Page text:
Saturday, May 20, 2023
Barachois Pond Provincial Park is one of the largest provincial parks in Newfoundland. It boasts a beautiful campground, beautiful lakes, and a most beautiful trail to the top of Erin Mountain, which lies within the park. The trail was recommended by most of our research resources, so we decided to give it a try today. Advertised variously as 6 km, 7 km and 8 km, we found it to be about 6 km, or a little over 4 miles, although we could have lengthened our trek if we had hiked on to a second viewpoint at the top.
The trail begins at the tip of a peninsula in Barachois Pond on the far end of the campground, and crosses a bridge with the most character of almost any hiking bridge we've crossed:
The guides say that the trail starts level over a series of well-maintained boardwalks, and this is true. But there are many, many, MANY more boardwalks (and stairs, which, by the way, the guidebook never mentioned) than we imagined. We won't bore you with portraits of all the boardwalks and stairs we became friends with on our hike, but what we have here should give you the idea:
We weren't the only ones using the stairs and boardwalks. We caught a photo of this red-tailed squirrel; we missed a photo of a brown speckled toad who had his own hidey-hole under one stair of a stairway we were descending on the way back out.
After about 2 km, we found the side trail to the first viewpoint. It was graced with a huge bench, as if the entire baseball team invited its family to watch the game. Kathy stayed an inning or so. The view was a little impaired by trees that had grown up since the bench was installed.
More stairs -- these with Kathy climbing --
-- and these with Dave having climbed:
We were beginning to think that the stairs were the highlight of the trail, when we turned up an open rockface and climbed through the krumholtz, up to a rocky open site with signs pointing the way to a viewpoint one direction, and a toilet the other direction. Since it seemed the toilet was down a trail to a nearby unnamed lake, we decided to head first to the viewpoint, and then enjoy the toilet and lake for lunch.
We headed up to the anticipated viewpoint and, after dipping down into, and up out of, a col, we reached a height of land which was not the viewpoint. But it had a great look backward toward the open area where we had started our branch trail out to the viewpoint:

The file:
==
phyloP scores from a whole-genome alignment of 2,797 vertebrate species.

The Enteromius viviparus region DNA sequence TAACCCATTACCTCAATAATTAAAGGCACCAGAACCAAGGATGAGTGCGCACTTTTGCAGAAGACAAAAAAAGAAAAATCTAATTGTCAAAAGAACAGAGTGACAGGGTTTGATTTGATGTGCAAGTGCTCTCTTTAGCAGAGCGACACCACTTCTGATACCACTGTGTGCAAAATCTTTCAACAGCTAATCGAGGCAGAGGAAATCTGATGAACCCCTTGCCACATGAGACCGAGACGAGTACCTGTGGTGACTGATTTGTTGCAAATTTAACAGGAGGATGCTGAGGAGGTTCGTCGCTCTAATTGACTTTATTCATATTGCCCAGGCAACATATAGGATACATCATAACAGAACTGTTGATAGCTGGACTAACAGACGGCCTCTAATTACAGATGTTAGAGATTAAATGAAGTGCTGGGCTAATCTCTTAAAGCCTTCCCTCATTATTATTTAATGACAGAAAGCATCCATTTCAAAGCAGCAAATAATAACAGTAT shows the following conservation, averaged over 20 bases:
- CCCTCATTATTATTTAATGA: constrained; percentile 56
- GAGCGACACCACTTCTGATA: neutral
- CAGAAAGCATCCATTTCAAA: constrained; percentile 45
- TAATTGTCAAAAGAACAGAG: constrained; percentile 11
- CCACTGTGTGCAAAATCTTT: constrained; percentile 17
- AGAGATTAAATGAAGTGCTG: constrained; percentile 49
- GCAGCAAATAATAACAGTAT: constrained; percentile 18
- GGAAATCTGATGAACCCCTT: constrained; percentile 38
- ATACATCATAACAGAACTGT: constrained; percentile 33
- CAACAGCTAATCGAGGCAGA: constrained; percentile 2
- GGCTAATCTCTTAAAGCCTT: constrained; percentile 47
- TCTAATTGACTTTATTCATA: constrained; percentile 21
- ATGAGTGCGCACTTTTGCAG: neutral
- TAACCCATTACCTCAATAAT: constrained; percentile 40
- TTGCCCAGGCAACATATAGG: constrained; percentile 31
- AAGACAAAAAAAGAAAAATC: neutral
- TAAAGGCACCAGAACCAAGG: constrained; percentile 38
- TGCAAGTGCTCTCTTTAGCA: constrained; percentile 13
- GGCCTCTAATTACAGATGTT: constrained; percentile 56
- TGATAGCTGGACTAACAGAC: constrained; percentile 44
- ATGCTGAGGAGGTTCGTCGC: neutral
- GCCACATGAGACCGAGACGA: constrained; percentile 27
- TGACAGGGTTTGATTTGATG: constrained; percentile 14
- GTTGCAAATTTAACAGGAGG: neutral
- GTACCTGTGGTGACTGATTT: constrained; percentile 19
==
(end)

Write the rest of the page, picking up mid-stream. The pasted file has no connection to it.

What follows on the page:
This spot boasted someone's inuksuk. Kathy immediately jumped into the fray and added a stone to the cute little communal inuksuk:
It wasn't long before we reached the viewpoint, which had a grand look out, over the campground and Barachoise Pond, toward the open sea waters to the west:
Omigosh it was windy! We recorded a video from that spot which boasts great wind noise, but, due to limited internet, you'll have to imagine the experience.
We returned down from the viewpoint and headed over to the lake, where we ate lunch (oh, yes...there, in the background, at lunch, is the vaunted toilet. The local moose, however, weren't shy about using the trails around us as their comfort station. We could distinguish the newer, wetter, ahem, moose droppings, from the drier pellets that clearly hung around the trail from last year.
The lake offered rewarding views, although we would have preferred having a trail around the lake to see more of its charms.
Having lunched, we reluctantly started on our return journey. Other than encountering a toad that crawled into its hidey-hole before we could react (and, hence, frustrated our effort to photograph him/her), we didn't experience any remarkable experiences. We did, however, get lots of views of downhill stairs:
For its mileage (not long), this trail did give us great rewards. It reminded us of some of our favorite scenic mountain hikes. We returned to the trailhead and our Jeep just before the forecast sprinkles blew in. All that was left was to drive the half hour back to our campground and turn up the heat, put on the warm socks and start this blog entry. Oh, yes, and pour a mulled wine. Skol!